From the Long Beach Press-Telegram
by Scott French
LONG BEACH, CALIF (August 1, 2010) -- It was a moment Vincent Johnson had hoped for: 18th green, 2-foot putt, and a celebration to follow.
He missed the putt.
Fortunately, he had room for error, so he settled for a two-shot triumph Sunday at the Long Beach Open golf tournament, winning his first professional title after leader Danny Wax faltered down the stretch and Ryan Dillon's superb run was derailed by a wrist injury.
Johnson, 24, from Portland, Ore., fired his third sub-70 round at El Dorado Park Golf Course to take home $29,000 in the 21 st edition of the tournament. A 4-under-par 68 gave him a 16-under 272, one shot better than he fired in last year's event when he finished 12 stokes behind runaway winner Tyrone Van Aswegen.
"This feels great," said Vincent, who played golf at Oregon State University. "It's still a little surreal, just because of not knowing (where you stand). There's no scoreboards, so you're kind of just playing your own game. You know what your group's doing, but that's not everything.
"To come out on top is great. I love this tournament. Hopefully, I'll be on a bigger tour, but if not, I'd love to come back."
Johnson started in the final group, just one shot behind Wax, the third-round leader, who looked like he might sprint to victory over the first 10 holes. Wax dropped five shots from the 13 th through the 16 th holes, and Johnson's steady play - he parred all four, then made a 14-foot birdie putt at 17 - won out.
"I got a couple putts to drop and just kind of hung in there," Johnson said. "Getting that one on 17 ... I thought had to get two more with five (holes) to play, so the one on 17 felt good. I thought I had it at that point.
Eric Meichtry, who shot his third straight 68, and second-round leader Mike Ruiz, who finished 72-70 after posting 67 in the first round and 65 in the second, tied for second. Cerritos' Garrett Sapp fired 66, the day's best score, and finished three strokes behind, along with Dillon, Van Aswegen and Matthew Giles.
Wax, who birdied four holes to get to 17-under by the 10 th hole, and 2001 champion Doug Garwood finished in a group four shots off. Scott Travers was the top amateur, shooting 279.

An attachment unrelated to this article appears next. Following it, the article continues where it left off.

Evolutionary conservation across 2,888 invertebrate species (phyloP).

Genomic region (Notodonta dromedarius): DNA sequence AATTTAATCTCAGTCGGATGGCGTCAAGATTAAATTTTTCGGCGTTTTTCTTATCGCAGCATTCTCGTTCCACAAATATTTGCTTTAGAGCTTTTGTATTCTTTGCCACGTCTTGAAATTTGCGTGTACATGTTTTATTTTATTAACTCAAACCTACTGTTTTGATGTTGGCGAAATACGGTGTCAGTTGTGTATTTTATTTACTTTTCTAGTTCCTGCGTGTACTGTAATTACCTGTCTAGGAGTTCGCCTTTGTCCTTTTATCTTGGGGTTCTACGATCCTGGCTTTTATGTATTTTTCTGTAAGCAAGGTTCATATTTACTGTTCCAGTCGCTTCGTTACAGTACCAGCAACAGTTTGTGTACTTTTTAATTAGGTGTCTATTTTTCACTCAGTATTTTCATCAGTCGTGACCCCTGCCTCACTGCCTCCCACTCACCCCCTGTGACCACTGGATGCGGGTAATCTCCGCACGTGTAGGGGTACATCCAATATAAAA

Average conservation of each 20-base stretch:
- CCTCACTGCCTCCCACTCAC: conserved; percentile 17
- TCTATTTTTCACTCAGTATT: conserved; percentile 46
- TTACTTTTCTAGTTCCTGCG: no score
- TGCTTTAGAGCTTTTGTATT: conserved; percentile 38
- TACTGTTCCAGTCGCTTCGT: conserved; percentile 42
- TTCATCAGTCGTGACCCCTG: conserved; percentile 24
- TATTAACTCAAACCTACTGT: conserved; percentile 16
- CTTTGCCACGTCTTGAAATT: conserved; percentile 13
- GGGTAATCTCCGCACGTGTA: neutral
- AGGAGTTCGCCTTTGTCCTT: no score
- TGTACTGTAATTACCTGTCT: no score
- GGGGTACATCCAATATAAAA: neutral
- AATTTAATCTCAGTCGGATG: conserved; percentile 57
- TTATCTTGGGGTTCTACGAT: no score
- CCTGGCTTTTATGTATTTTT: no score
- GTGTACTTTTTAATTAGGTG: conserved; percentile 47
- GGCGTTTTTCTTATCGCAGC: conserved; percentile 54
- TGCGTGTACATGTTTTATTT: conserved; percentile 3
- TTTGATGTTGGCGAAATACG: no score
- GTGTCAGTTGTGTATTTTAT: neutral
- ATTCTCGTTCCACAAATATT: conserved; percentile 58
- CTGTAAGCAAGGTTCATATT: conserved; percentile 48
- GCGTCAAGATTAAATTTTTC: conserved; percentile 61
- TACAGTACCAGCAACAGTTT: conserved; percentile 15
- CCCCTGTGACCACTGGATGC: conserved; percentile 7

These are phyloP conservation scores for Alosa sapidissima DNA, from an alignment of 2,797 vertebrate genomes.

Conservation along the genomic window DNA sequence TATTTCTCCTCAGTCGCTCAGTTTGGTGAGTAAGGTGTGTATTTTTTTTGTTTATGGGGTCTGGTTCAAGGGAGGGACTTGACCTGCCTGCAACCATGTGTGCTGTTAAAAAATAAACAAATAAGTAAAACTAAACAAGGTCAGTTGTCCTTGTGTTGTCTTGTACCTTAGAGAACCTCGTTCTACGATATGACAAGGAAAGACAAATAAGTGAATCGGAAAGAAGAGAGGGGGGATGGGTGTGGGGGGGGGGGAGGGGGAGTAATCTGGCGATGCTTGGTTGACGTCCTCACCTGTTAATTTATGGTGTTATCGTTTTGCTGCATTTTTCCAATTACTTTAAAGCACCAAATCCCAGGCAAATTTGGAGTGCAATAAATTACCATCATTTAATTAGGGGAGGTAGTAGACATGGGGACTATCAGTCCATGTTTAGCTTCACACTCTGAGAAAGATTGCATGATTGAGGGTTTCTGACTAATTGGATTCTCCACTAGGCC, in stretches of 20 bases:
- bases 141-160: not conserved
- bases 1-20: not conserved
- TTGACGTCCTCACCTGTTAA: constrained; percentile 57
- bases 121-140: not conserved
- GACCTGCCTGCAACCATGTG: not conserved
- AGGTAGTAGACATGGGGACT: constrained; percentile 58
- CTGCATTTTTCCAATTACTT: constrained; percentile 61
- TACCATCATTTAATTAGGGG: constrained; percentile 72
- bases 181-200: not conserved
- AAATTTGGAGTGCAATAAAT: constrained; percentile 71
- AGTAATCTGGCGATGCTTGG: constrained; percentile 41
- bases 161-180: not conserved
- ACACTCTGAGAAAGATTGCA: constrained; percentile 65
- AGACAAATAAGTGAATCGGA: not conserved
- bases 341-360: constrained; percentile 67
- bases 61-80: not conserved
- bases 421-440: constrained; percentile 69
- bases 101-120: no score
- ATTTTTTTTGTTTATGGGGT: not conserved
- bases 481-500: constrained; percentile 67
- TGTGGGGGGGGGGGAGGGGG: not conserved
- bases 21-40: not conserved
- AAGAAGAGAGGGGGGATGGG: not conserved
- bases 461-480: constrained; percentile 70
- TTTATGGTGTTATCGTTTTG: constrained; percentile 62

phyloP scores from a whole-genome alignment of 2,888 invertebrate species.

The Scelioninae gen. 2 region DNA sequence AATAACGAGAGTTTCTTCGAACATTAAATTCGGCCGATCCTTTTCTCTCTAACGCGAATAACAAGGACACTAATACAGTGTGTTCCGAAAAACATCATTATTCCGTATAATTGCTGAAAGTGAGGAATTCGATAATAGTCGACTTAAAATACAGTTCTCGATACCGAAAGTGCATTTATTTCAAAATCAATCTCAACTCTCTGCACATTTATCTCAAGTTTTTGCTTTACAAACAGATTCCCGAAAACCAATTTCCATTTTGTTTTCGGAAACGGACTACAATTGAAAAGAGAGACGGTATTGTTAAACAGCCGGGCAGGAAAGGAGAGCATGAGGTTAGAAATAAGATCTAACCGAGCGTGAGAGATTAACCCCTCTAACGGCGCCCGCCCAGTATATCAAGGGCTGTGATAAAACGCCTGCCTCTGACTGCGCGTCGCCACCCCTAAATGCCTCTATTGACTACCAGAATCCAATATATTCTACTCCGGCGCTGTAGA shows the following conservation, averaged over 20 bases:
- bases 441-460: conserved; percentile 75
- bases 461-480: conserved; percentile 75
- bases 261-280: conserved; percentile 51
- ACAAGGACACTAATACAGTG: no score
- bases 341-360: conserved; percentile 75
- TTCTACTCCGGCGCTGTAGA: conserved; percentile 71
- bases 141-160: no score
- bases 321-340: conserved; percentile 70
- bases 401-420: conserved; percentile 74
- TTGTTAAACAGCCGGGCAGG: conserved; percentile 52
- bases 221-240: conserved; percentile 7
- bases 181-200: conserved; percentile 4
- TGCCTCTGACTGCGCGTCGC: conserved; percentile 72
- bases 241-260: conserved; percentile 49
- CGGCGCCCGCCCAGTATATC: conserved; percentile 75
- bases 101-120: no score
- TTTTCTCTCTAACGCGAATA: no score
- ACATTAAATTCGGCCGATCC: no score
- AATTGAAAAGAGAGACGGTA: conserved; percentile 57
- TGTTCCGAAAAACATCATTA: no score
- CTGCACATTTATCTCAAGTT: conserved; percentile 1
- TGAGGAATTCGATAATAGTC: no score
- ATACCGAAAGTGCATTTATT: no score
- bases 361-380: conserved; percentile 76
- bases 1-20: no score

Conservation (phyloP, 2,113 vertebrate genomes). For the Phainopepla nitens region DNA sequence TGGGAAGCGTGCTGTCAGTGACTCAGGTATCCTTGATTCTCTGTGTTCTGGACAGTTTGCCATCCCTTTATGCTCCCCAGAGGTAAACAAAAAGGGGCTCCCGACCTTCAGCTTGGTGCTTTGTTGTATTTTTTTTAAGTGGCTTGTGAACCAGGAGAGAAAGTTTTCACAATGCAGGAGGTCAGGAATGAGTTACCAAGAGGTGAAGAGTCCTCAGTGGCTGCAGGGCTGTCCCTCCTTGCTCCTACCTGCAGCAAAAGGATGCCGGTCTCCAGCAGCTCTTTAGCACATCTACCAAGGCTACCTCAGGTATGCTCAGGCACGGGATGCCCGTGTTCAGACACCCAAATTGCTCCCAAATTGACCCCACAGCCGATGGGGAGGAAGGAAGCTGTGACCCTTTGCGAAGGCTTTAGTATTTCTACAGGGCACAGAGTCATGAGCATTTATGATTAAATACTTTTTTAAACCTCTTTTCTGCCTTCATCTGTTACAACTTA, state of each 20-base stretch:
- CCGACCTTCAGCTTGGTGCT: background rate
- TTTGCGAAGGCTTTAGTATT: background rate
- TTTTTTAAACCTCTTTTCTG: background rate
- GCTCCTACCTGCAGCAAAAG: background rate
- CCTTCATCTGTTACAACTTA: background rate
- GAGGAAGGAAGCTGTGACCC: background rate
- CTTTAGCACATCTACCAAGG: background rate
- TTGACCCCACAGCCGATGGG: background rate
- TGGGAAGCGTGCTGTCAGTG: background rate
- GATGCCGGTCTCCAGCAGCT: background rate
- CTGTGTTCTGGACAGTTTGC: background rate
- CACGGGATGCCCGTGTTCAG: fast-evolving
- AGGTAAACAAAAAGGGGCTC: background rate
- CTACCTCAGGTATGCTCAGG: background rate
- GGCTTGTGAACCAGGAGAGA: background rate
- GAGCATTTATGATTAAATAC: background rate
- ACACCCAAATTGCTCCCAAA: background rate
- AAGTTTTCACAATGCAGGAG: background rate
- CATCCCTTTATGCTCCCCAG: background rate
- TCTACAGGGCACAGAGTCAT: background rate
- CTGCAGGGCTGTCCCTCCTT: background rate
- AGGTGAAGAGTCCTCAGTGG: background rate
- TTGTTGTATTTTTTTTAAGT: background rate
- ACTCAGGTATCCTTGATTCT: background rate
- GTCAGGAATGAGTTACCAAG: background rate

Wax watched his lead disappear after three-putting at 14 for a double bogey. He fell out of contention with another double bogey at 16, where he put his second shot off tree branches into a bunker, then shot into another bunker.
"Every time I hit a shot, I found myself in a bad position," Wax said. "I mean, either no sand in the bunker, no grass on the lie, in a divot. ... I hit it in the bunker, and I'm up against the lip with no sand.
"It's a matter of breaks, but also I didn't execute, and Vincent played really well. Nothing I could do."
Dillon, who started the day three shots off the lead, looked like Wax's toughest challenger after an eagle on the par-4 sixth hole - holed on a 120-yard shot with a sand wedge - and birdies at Nos. 7, 10 and 11 sent him to 16-under, just one shot behind.
Then Dillon hurt his wrist on his tee shot at 12, and the run was over.
"I have no idea what happened," he said. "It popped. It's kind of the outside of my wrist, and I heard it pop. The rest of the round, I couldn't even get through it."
He grinded out a birdie at 13, then had his wrist wrapped before teeing off at 14. It didn't feel right, so he tore off the bandage and hit his shot well into the rough on the left. The wrist was rewrapped, but it "really it didn't help much," he said. "I couldn't really swing at it."
His drives went to the left the rest of the round, and he bogeyed 14, 15 and 17 to fall back to 13-under with a final-round 69.
Johnson, who shot 67 and 68 in his first two rounds at El Dorado and 71 at Skylinks Golf Course, had five birdies and benefited from a devastating long game, driving much farther and more accurately than Wax or Peter Campbell, who also was in the final group (and shot 73 to finish five shots back).
He did well to recover when he found bunkers, saving par at 9 with a wedge shot that left him with a 6-inch tap-in.
"That one on nine really kept me in things," Johnson said. "It set me up for the back nine."
At the finish, he needed one more shot.
"Good thing I had a couple to spare," he said. "I guess in the scheme of things, it doesn't matter."